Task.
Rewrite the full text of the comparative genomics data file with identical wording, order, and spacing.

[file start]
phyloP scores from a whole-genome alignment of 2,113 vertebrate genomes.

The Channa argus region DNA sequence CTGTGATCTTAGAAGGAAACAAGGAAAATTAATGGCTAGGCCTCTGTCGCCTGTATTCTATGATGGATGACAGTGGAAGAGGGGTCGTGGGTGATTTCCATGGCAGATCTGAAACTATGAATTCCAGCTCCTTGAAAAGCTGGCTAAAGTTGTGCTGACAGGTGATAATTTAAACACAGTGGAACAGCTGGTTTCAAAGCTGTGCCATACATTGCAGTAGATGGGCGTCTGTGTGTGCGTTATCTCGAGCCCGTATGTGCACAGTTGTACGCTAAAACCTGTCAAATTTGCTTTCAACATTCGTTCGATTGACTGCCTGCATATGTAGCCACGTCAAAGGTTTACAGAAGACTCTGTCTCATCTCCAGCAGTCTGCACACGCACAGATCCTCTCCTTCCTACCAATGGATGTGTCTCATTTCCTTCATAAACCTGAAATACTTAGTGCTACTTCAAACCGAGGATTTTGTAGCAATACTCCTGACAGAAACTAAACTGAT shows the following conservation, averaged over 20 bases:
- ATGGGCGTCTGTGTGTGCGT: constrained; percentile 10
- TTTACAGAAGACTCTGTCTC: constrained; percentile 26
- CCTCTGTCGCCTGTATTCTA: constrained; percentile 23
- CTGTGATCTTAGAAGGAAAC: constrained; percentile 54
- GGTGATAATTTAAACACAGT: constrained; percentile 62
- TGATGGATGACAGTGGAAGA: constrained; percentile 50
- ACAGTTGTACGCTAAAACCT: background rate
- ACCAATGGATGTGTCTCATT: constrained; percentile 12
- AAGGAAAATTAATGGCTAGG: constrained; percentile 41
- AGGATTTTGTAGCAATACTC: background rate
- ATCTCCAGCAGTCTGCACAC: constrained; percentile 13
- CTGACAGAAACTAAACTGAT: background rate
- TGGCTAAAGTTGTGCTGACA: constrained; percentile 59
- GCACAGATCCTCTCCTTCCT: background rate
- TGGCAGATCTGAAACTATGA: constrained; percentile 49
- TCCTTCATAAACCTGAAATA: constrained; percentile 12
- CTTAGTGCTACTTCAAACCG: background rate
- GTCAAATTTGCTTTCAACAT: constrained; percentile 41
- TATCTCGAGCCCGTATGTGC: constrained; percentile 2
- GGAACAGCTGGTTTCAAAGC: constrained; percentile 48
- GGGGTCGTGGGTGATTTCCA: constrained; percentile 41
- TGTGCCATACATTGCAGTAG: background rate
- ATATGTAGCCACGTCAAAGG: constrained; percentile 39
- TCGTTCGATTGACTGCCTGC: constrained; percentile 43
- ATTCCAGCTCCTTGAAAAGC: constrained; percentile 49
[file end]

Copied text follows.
phyloP scores from a whole-genome alignment of 2,113 vertebrate genomes.

The Channa argus region DNA sequence CTGTGATCTTAGAAGGAAACAAGGAAAATTAATGGCTAGGCCTCTGTCGCCTGTATTCTATGATGGATGACAGTGGAAGAGGGGTCGTGGGTGATTTCCATGGCAGATCTGAAACTATGAATTCCAGCTCCTTGAAAAGCTGGCTAAAGTTGTGCTGACAGGTGATAATTTAAACACAGTGGAACAGCTGGTTTCAAAGCTGTGCCATACATTGCAGTAGATGGGCGTCTGTGTGTGCGTTATCTCGAGCCCGTATGTGCACAGTTGTACGCTAAAACCTGTCAAATTTGCTTTCAACATTCGTTCGATTGACTGCCTGCATATGTAGCCACGTCAAAGGTTTACAGAAGACTCTGTCTCATCTCCAGCAGTCTGCACACGCACAGATCCTCTCCTTCCTACCAATGGATGTGTCTCATTTCCTTCATAAACCTGAAATACTTAGTGCTACTTCAAACCGAGGATTTTGTAGCAATACTCCTGACAGAAACTAAACTGAT shows the following conservation, averaged over 20 bases:
- ATGGGCGTCTGTGTGTGCGT: constrained; percentile 10
- TTTACAGAAGACTCTGTCTC: constrained; percentile 26
- CCTCTGTCGCCTGTATTCTA: constrained; percentile 23
- CTGTGATCTTAGAAGGAAAC: constrained; percentile 54
- GGTGATAATTTAAACACAGT: constrained; percentile 62
- TGATGGATGACAGTGGAAGA: constrained; percentile 50
- ACAGTTGTACGCTAAAACCT: background rate
- ACCAATGGATGTGTCTCATT: constrained; percentile 12
- AAGGAAAATTAATGGCTAGG: constrained; percentile 41
- AGGATTTTGTAGCAATACTC: background rate
- ATCTCCAGCAGTCTGCACAC: constrained; percentile 13
- CTGACAGAAACTAAACTGAT: background rate
- TGGCTAAAGTTGTGCTGACA: constrained; percentile 59
- GCACAGATCCTCTCCTTCCT: background rate
- TGGCAGATCTGAAACTATGA: constrained; percentile 49
- TCCTTCATAAACCTGAAATA: constrained; percentile 12
- CTTAGTGCTACTTCAAACCG: background rate
- GTCAAATTTGCTTTCAACAT: constrained; percentile 41
- TATCTCGAGCCCGTATGTGC: constrained; percentile 2
- GGAACAGCTGGTTTCAAAGC: constrained; percentile 48
- GGGGTCGTGGGTGATTTCCA: constrained; percentile 41
- TGTGCCATACATTGCAGTAG: background rate
- ATATGTAGCCACGTCAAAGG: constrained; percentile 39
- TCGTTCGATTGACTGCCTGC: constrained; percentile 43
- ATTCCAGCTCCTTGAAAAGC: constrained; percentile 49